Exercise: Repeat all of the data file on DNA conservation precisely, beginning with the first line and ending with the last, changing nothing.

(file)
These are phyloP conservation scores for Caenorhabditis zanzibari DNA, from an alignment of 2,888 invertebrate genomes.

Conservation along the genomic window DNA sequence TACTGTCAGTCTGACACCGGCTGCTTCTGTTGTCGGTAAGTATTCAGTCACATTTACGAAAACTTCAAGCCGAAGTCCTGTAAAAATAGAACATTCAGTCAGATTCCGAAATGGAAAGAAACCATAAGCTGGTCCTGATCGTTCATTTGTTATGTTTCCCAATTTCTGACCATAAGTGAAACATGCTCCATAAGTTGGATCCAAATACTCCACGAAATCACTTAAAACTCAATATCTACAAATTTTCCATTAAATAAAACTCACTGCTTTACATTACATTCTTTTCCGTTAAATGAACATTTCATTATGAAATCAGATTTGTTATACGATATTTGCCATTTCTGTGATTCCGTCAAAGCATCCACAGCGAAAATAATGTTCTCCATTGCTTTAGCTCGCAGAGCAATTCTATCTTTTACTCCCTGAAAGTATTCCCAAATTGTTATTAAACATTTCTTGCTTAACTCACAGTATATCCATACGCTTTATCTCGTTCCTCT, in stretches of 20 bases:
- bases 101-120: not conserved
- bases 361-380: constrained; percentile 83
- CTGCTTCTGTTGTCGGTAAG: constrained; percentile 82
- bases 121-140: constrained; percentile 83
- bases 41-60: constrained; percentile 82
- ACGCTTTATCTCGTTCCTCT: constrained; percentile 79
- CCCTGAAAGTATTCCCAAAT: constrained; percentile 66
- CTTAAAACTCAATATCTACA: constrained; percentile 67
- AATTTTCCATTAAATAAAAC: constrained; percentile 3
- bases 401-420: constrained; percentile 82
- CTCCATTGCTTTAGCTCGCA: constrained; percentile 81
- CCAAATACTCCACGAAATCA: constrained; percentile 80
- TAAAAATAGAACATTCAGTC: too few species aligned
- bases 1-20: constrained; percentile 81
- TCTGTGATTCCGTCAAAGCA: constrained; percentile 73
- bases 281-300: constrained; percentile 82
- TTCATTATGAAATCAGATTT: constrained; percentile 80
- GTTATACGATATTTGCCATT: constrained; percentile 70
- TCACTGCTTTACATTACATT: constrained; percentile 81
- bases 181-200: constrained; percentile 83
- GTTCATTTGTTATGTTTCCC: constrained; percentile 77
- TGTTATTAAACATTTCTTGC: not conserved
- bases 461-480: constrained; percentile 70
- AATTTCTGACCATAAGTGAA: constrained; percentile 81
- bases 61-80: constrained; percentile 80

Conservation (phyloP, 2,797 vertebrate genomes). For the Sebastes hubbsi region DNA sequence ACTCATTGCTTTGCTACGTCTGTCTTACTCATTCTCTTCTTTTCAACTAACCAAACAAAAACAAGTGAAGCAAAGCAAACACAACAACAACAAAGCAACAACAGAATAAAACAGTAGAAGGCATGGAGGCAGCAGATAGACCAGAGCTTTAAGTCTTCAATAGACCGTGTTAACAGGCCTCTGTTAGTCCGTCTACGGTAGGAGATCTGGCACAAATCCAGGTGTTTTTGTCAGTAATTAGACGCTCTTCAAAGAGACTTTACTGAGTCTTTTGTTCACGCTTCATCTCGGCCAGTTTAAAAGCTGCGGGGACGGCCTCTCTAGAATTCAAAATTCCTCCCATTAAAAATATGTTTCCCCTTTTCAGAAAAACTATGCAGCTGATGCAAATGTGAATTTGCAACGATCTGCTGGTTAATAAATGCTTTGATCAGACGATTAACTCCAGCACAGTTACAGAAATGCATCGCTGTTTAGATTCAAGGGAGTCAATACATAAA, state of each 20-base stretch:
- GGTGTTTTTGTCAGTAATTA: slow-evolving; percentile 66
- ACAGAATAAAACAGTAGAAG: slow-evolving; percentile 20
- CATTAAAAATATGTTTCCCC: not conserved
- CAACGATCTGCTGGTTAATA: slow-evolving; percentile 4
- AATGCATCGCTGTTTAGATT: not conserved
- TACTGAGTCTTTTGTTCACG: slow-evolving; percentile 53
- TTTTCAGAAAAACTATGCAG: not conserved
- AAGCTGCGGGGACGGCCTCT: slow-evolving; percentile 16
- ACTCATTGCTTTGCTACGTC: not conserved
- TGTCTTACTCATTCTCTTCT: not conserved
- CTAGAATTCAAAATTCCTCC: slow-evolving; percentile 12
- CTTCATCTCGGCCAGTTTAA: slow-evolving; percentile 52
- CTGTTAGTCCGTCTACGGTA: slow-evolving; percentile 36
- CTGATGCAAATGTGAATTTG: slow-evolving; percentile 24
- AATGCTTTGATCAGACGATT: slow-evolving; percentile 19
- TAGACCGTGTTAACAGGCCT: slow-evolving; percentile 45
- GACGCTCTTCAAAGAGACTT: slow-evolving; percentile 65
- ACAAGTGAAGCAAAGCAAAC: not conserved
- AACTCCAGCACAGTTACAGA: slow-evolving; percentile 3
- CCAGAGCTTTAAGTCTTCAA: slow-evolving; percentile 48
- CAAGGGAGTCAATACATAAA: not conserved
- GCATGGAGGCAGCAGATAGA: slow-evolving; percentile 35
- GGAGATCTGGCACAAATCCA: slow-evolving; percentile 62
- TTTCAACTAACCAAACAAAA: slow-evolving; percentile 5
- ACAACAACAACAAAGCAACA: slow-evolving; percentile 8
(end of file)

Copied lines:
These are phyloP conservation scores for Caenorhabditis zanzibari DNA, from an alignment of 2,888 invertebrate genomes.

Conservation along the genomic window DNA sequence TACTGTCAGTCTGACACCGGCTGCTTCTGTTGTCGGTAAGTATTCAGTCACATTTACGAAAACTTCAAGCCGAAGTCCTGTAAAAATAGAACATTCAGTCAGATTCCGAAATGGAAAGAAACCATAAGCTGGTCCTGATCGTTCATTTGTTATGTTTCCCAATTTCTGACCATAAGTGAAACATGCTCCATAAGTTGGATCCAAATACTCCACGAAATCACTTAAAACTCAATATCTACAAATTTTCCATTAAATAAAACTCACTGCTTTACATTACATTCTTTTCCGTTAAATGAACATTTCATTATGAAATCAGATTTGTTATACGATATTTGCCATTTCTGTGATTCCGTCAAAGCATCCACAGCGAAAATAATGTTCTCCATTGCTTTAGCTCGCAGAGCAATTCTATCTTTTACTCCCTGAAAGTATTCCCAAATTGTTATTAAACATTTCTTGCTTAACTCACAGTATATCCATACGCTTTATCTCGTTCCTCT, in stretches of 20 bases:
- bases 101-120: not conserved
- bases 361-380: constrained; percentile 83
- CTGCTTCTGTTGTCGGTAAG: constrained; percentile 82
- bases 121-140: constrained; percentile 83
- bases 41-60: constrained; percentile 82
- ACGCTTTATCTCGTTCCTCT: constrained; percentile 79
- CCCTGAAAGTATTCCCAAAT: constrained; percentile 66
- CTTAAAACTCAATATCTACA: constrained; percentile 67
- AATTTTCCATTAAATAAAAC: constrained; percentile 3
- bases 401-420: constrained; percentile 82
- CTCCATTGCTTTAGCTCGCA: constrained; percentile 81
- CCAAATACTCCACGAAATCA: constrained; percentile 80
- TAAAAATAGAACATTCAGTC: too few species aligned
- bases 1-20: constrained; percentile 81
- TCTGTGATTCCGTCAAAGCA: constrained; percentile 73
- bases 281-300: constrained; percentile 82
- TTCATTATGAAATCAGATTT: constrained; percentile 80
- GTTATACGATATTTGCCATT: constrained; percentile 70
- TCACTGCTTTACATTACATT: constrained; percentile 81
- bases 181-200: constrained; percentile 83
- GTTCATTTGTTATGTTTCCC: constrained; percentile 77
- TGTTATTAAACATTTCTTGC: not conserved
- bases 461-480: constrained; percentile 70
- AATTTCTGACCATAAGTGAA: constrained; percentile 81
- bases 61-80: constrained; percentile 80

Conservation (phyloP, 2,797 vertebrate genomes). For the Sebastes hubbsi region DNA sequence ACTCATTGCTTTGCTACGTCTGTCTTACTCATTCTCTTCTTTTCAACTAACCAAACAAAAACAAGTGAAGCAAAGCAAACACAACAACAACAAAGCAACAACAGAATAAAACAGTAGAAGGCATGGAGGCAGCAGATAGACCAGAGCTTTAAGTCTTCAATAGACCGTGTTAACAGGCCTCTGTTAGTCCGTCTACGGTAGGAGATCTGGCACAAATCCAGGTGTTTTTGTCAGTAATTAGACGCTCTTCAAAGAGACTTTACTGAGTCTTTTGTTCACGCTTCATCTCGGCCAGTTTAAAAGCTGCGGGGACGGCCTCTCTAGAATTCAAAATTCCTCCCATTAAAAATATGTTTCCCCTTTTCAGAAAAACTATGCAGCTGATGCAAATGTGAATTTGCAACGATCTGCTGGTTAATAAATGCTTTGATCAGACGATTAACTCCAGCACAGTTACAGAAATGCATCGCTGTTTAGATTCAAGGGAGTCAATACATAAA, state of each 20-base stretch:
- GGTGTTTTTGTCAGTAATTA: slow-evolving; percentile 66
- ACAGAATAAAACAGTAGAAG: slow-evolving; percentile 20
- CATTAAAAATATGTTTCCCC: not conserved
- CAACGATCTGCTGGTTAATA: slow-evolving; percentile 4
- AATGCATCGCTGTTTAGATT: not conserved
- TACTGAGTCTTTTGTTCACG: slow-evolving; percentile 53
- TTTTCAGAAAAACTATGCAG: not conserved
- AAGCTGCGGGGACGGCCTCT: slow-evolving; percentile 16
- ACTCATTGCTTTGCTACGTC: not conserved
- TGTCTTACTCATTCTCTTCT: not conserved
- CTAGAATTCAAAATTCCTCC: slow-evolving; percentile 12
- CTTCATCTCGGCCAGTTTAA: slow-evolving; percentile 52
- CTGTTAGTCCGTCTACGGTA: slow-evolving; percentile 36
- CTGATGCAAATGTGAATTTG: slow-evolving; percentile 24
- AATGCTTTGATCAGACGATT: slow-evolving; percentile 19
- TAGACCGTGTTAACAGGCCT: slow-evolving; percentile 45
- GACGCTCTTCAAAGAGACTT: slow-evolving; percentile 65
- ACAAGTGAAGCAAAGCAAAC: not conserved
- AACTCCAGCACAGTTACAGA: slow-evolving; percentile 3
- CCAGAGCTTTAAGTCTTCAA: slow-evolving; percentile 48
- CAAGGGAGTCAATACATAAA: not conserved
- GCATGGAGGCAGCAGATAGA: slow-evolving; percentile 35
- GGAGATCTGGCACAAATCCA: slow-evolving; percentile 62
- TTTCAACTAACCAAACAAAA: slow-evolving; percentile 5
- ACAACAACAACAAAGCAACA: slow-evolving; percentile 8